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ColdFusion Authors: Yakov Fain, Jeremy Geelan, Maureen O'Gara, Nancy Y. Nee, Tad Anderson

Related Topics: ColdFusion, Java IoT, Adobe Flex

ColdFusion: Article

Object-Oriented Programming in ActionScript 3 vs Java

Programming with and without Interfaces in Flex

From Farata Systems blog

Several years ago I wrote an article on using abstract classses and interfaces in Java . Back than I was absolutely sure that writing object-oriented code is a must. These days, I'm using yet another  language called ActionScript 3 (AS3), which supports all OOP  paraphenalia plus has provisions for dynamic data types. This article illustrates  my up to date vision of OOP with and without interfaces. OK, let's go.

You know the drill: a language is called object-oriented if it supports inheritance, encapsulation and polymorphism. The first two notions can be easily defined:

•  Inheritance allows you to design a class by deriving it from an existing one. This feature allows you to reuse existing code without doing copy and paste. AS3 provides the keyword extends for declaring class inheritance, for example:

package com.theriabook.oop{
   public class Person {
     var name:String;
   }
}

package com.theriabook.oop{
   public class Consultant extends Person{
       var dailyRate:Number;
   }
}

package com.theriabook.oop{
   public class Employee extends Person{
       var salary:Number;
   }
}

Listing 1. The ancestor and two descendents


•  Encapsulation is an  ability to hide and protect data. AS3 has access level qualifiers such as public, private, protected and internal to control the access class variables and methods. In addition to a Java-like public, private, protected and package access levels, in AS3 you can also create namespaces that will give you yet another way of controlling access to properties and methods. However, if Java enforces object-oriented style of programming, this is not the case with AS3,  because it’s based on the scripting language standard. Object-oriented purists may not like the next code snippet, but this is how HelloWorld program may look in AS3:

trace("Hello, world");

That’s it. No class declaration is required for such a simple program, and the debug function trace() can live its own class-independent life, as opposed to Java’s println() doubly-wrapped in the classes System and PrintStream. You can write your own functions, attach them to dynamic objects and pass them as parameters to other functions. AS3 supports regular inheritance chain as well as so-called prototype inheritance when you can add new properties to the class definitions, and they will be available to all instances of this class. Moreover, you can disable validation of the properties and methods during compilation by turning off “strict” mode. In Java, behind every object instance there is an entity of type Class. This is not an object itself, but it’s placed in memory by class loaders.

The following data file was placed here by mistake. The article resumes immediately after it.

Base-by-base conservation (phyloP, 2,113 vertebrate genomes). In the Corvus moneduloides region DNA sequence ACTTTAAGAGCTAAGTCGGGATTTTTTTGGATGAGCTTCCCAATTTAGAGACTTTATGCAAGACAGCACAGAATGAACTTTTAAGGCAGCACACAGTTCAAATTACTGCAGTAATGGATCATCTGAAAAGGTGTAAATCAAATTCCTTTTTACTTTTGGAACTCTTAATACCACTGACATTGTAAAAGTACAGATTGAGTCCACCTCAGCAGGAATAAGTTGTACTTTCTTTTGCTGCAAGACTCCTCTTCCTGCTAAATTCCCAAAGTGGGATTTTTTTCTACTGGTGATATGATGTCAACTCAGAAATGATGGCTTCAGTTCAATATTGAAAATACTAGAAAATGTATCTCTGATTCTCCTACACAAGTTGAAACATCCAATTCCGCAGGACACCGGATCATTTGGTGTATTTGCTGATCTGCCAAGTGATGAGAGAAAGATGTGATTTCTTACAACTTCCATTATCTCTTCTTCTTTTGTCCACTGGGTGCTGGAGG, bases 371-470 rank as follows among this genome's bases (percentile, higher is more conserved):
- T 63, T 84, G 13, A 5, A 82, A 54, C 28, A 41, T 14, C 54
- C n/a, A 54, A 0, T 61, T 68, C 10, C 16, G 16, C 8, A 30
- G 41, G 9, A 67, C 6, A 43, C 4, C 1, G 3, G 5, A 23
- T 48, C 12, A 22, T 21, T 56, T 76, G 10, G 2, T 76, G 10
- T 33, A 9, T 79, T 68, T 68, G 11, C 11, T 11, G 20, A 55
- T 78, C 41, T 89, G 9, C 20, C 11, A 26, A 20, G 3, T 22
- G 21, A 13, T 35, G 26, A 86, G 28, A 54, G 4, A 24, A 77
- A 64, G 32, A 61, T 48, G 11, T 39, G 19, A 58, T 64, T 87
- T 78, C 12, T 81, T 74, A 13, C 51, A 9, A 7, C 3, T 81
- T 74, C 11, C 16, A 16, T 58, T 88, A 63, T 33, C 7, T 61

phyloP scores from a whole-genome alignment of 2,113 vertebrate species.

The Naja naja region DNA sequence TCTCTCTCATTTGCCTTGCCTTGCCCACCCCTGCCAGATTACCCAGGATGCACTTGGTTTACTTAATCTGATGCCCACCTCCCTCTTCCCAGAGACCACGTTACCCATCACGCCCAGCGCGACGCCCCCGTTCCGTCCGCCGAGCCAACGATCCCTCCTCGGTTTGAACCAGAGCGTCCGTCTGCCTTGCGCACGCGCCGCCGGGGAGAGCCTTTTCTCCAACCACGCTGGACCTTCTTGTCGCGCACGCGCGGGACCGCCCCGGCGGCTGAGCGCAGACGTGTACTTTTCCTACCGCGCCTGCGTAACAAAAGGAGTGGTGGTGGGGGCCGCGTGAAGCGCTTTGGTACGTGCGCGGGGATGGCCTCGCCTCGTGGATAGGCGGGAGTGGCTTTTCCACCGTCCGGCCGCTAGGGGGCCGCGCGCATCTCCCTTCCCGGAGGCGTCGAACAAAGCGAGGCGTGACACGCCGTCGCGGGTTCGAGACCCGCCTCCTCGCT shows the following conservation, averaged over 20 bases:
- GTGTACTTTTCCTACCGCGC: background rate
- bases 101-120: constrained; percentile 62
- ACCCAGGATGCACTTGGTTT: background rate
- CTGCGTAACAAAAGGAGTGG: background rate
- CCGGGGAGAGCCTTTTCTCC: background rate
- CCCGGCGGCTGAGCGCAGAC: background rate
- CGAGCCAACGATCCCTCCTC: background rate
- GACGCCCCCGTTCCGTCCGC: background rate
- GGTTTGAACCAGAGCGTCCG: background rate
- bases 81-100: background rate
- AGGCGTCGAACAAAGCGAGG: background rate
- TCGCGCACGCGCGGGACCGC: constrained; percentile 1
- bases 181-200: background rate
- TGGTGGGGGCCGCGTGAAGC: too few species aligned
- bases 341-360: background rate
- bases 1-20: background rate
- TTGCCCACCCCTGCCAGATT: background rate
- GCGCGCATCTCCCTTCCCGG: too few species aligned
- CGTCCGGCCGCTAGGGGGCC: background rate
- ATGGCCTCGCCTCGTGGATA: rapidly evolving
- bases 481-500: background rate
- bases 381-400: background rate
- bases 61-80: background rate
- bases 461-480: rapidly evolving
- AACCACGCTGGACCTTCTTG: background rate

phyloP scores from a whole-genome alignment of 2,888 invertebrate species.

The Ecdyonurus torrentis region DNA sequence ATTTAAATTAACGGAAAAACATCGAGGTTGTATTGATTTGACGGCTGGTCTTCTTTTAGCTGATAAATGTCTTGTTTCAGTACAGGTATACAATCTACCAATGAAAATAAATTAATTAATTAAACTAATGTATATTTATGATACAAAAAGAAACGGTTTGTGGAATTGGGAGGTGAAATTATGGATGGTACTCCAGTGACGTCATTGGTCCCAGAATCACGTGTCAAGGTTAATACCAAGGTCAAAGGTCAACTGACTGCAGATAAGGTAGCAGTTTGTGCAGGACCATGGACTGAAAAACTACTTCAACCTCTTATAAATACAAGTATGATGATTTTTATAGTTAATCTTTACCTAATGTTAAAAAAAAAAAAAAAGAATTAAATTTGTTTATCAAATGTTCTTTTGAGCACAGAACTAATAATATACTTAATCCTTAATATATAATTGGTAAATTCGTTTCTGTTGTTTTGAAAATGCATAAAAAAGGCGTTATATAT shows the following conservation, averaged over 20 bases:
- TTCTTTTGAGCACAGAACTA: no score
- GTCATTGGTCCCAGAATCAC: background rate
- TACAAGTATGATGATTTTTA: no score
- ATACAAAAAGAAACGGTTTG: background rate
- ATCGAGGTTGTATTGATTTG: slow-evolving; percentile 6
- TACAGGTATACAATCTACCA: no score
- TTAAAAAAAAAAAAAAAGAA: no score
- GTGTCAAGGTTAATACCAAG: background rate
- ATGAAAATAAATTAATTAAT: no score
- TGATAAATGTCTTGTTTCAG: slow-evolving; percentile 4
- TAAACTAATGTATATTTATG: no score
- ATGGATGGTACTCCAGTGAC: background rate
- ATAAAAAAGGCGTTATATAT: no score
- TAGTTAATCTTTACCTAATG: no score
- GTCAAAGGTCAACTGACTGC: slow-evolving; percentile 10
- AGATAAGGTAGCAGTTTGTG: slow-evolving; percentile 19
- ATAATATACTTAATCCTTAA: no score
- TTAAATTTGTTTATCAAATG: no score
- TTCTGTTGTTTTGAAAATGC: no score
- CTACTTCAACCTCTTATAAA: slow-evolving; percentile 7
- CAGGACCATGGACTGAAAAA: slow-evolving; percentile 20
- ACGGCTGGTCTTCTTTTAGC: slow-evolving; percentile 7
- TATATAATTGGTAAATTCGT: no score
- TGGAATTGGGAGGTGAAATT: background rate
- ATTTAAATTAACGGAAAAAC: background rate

Program Design with Interfaces and Polymorphism

As in Java, AS3 interfaces are special entities that define the behavior (methods) that can be implemented by classes using the keyword implement. After explaining crucial for OOP interfaces, we’ll discuss how to write generic code even without their.

To illustrate how you can design AS3 programs with interfaces, let's work on the following assignment:

A company has employees and consultants. Design classes to represent people working in this company. The classes may have  the following methods: changeAddress, giveDayOff, increasePay. Promotion can mean giving one day off and raising the salary by a specified percentage. For employees, the method increasePay should raise the yearly salary and, for consultants, it should increase their hourly rate.

First, we’ll add all common methods that are applicable to both employees and  consultants to the class Person.

package com.theriabook.oop {
    public class Person {
     var name:String;
             
      public function changeAddress(address: String): String {
         return "New address is"  + address;
      }
 
      private function giveDayOff(): String {
         return "Class Person: Giving an extra a day off";
      }             
    }
}


Listing 2. The Ancestor class:  Person

In the next step, we’ll add a new behavior that can be reused by multiple classes: an ability to increase the amount of a person’s paycheck. Let’s define an interface Payable:

package com.theriabook.oop
{
    public interface Payable
    {
       function increasePay(percent:Number): String;        
    }
}

Listing 3. Interface Payable

More than one class can implement this interface:

package com.theriabook.oop
{
    public class Employee extends Person implements Payable
    {
       public function  increasePay(percent:Number):String {
         // Employee-specific code goes here …
        return "Class Employee:Increasing the salary by "+ percent + "%\n";
       }
    }
}
Listing 4. AS3 class Employee implementing Payable interface


package com.theriabook.oop
{
    public class Consultant extends Person  implements Payable {

      public function increasePay(percent:Number): String{
       // Consultant-specific code goes here …
       return   "Class Consultant: Increasing the hourly rate by " +  percent + "%\n";

      }
    }
}
Listing 5. Class Consultant implementing Payable